09/10/2017 (Sun) 10:03:23
Interesting question. It's not easy to pinpoint because american syllabry is too much of a mindfuck, all the examples I come up with end up being the Finnish 'ee' or 'ii' after all when I think about it.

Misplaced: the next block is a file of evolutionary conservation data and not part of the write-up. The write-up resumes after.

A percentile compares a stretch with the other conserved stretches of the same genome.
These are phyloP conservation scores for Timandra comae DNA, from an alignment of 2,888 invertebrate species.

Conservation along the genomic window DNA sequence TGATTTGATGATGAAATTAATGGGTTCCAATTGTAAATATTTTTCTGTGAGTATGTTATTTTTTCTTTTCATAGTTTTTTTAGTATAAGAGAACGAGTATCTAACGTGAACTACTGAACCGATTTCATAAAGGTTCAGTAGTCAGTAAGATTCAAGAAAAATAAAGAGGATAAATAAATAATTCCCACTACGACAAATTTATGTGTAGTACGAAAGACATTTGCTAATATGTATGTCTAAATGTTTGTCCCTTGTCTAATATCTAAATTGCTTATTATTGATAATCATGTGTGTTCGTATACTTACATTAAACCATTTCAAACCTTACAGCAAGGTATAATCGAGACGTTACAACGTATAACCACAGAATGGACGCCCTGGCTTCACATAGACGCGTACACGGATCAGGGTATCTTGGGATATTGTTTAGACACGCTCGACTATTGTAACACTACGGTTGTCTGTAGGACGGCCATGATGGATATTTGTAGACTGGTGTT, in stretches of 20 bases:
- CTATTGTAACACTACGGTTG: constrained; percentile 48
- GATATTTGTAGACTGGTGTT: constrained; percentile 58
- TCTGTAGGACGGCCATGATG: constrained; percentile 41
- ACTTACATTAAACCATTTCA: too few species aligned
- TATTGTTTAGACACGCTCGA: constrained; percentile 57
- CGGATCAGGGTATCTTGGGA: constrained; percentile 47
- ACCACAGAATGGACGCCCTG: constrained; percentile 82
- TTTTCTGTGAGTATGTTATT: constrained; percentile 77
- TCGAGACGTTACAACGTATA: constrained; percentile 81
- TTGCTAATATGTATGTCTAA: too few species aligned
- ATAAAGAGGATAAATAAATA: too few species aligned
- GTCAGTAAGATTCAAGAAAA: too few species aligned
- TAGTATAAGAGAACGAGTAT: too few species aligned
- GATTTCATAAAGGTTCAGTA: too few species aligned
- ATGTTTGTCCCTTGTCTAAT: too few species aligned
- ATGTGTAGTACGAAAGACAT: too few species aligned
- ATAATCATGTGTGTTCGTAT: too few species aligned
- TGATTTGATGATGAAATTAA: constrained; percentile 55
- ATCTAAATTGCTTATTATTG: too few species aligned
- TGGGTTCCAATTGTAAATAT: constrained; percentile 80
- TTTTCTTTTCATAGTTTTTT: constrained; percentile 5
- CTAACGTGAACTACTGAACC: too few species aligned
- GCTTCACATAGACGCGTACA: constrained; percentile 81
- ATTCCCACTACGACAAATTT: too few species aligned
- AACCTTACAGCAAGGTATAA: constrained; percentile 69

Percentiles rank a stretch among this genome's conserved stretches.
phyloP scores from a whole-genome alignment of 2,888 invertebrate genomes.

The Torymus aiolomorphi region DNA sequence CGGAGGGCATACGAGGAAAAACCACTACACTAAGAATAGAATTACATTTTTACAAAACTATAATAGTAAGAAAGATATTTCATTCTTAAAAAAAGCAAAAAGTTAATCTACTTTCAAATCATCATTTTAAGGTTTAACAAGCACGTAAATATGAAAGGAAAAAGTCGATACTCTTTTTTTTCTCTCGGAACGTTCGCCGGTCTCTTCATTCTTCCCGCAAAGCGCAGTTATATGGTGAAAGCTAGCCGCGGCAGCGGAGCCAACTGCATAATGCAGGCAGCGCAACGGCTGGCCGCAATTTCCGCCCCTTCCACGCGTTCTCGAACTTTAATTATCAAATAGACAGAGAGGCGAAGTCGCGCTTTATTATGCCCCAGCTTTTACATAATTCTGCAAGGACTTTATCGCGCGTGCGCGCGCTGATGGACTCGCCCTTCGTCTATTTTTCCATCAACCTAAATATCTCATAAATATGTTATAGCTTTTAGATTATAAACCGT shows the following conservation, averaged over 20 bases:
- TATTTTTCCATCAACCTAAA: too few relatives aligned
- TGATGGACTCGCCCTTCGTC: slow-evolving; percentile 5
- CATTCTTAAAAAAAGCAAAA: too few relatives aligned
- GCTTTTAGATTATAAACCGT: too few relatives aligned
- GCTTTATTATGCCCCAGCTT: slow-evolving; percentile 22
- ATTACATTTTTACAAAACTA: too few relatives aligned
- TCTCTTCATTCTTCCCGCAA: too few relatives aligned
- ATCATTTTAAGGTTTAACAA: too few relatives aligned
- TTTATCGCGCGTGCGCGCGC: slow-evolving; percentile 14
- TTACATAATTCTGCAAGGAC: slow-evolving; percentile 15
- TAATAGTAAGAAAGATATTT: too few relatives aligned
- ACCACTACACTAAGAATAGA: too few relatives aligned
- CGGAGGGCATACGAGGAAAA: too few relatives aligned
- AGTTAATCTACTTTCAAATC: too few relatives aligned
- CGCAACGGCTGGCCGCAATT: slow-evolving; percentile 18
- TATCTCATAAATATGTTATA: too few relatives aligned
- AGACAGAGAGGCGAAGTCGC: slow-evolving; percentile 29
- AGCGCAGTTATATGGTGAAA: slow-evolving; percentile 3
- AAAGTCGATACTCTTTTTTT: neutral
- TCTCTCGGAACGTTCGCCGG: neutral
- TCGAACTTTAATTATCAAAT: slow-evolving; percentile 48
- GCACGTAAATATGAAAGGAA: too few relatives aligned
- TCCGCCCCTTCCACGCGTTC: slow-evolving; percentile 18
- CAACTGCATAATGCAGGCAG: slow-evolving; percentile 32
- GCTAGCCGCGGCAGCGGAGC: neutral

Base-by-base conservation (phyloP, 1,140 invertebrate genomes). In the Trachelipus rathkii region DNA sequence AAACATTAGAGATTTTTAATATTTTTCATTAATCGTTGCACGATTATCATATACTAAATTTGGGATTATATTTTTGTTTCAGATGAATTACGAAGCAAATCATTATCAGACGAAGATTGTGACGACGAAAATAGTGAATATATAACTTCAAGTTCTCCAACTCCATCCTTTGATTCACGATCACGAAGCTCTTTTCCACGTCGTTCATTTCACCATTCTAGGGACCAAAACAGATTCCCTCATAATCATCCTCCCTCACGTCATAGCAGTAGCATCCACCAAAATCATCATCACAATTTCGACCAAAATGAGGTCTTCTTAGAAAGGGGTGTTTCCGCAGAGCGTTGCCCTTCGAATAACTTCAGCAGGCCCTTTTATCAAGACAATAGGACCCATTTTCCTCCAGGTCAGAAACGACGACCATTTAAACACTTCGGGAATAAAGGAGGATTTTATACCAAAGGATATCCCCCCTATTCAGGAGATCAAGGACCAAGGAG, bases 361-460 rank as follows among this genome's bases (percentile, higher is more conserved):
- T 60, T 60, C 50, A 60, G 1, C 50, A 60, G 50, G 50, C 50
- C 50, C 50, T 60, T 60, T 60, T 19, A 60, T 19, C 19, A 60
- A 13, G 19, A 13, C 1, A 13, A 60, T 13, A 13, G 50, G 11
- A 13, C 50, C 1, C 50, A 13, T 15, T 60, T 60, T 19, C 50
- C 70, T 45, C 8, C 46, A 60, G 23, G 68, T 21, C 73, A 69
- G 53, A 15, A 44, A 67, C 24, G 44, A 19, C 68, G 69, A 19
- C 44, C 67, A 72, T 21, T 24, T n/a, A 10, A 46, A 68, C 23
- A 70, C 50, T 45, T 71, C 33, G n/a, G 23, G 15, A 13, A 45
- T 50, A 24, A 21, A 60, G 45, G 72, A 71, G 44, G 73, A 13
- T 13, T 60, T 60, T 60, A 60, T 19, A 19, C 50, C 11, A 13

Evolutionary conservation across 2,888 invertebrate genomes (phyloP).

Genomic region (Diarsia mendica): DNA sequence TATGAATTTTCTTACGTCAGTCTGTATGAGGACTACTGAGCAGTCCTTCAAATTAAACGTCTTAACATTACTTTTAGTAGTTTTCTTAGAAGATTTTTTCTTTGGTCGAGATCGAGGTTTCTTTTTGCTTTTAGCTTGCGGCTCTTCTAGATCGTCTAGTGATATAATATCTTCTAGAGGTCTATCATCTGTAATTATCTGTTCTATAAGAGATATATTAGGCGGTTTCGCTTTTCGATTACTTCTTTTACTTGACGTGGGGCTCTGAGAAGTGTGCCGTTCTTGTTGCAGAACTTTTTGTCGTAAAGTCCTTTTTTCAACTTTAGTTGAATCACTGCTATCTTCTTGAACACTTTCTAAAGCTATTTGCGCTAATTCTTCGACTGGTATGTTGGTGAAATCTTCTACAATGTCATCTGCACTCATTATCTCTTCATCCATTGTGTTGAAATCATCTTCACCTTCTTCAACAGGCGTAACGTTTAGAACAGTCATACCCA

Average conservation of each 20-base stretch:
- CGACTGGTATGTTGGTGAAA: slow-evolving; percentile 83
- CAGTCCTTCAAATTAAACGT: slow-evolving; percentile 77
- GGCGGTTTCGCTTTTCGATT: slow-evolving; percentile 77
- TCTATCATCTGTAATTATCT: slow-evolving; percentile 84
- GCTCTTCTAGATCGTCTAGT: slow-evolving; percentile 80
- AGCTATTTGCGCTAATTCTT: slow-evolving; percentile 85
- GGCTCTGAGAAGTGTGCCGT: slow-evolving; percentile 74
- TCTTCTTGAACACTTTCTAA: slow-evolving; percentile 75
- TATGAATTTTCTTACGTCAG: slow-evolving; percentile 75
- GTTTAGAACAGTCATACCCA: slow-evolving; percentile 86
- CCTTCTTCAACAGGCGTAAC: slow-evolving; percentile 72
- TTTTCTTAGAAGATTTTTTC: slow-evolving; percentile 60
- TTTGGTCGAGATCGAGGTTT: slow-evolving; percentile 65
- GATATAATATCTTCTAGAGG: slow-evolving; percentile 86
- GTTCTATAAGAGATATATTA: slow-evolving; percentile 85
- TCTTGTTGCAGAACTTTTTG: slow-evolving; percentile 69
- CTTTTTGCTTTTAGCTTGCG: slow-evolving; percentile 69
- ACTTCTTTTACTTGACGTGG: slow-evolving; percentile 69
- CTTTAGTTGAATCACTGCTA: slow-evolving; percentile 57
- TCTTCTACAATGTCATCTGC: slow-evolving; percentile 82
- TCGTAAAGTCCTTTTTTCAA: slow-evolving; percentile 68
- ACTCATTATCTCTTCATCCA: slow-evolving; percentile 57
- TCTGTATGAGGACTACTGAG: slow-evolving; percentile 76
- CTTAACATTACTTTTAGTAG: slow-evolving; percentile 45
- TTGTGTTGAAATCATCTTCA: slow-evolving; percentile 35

Ä and Ö are easy though, Ö is like the French 'eau' while Ä is A like Americans pronounce it and A is A like upper class English pronounce it. We call them back-vowels when you add the umlaut, and they by general rule are a different throat position of when your lips are pronouncing an other vowel. Y in finnish replaces Ü, so it should be the back vowel of U, but that's not the American 'ee' or 'ii' at all. I do think English lands on 'yy' a lot but it's inside clusters of diftongs that are hard to explain because the other sounds are written without any logic in English, so I can't explain just 'say this but leave out this sound'.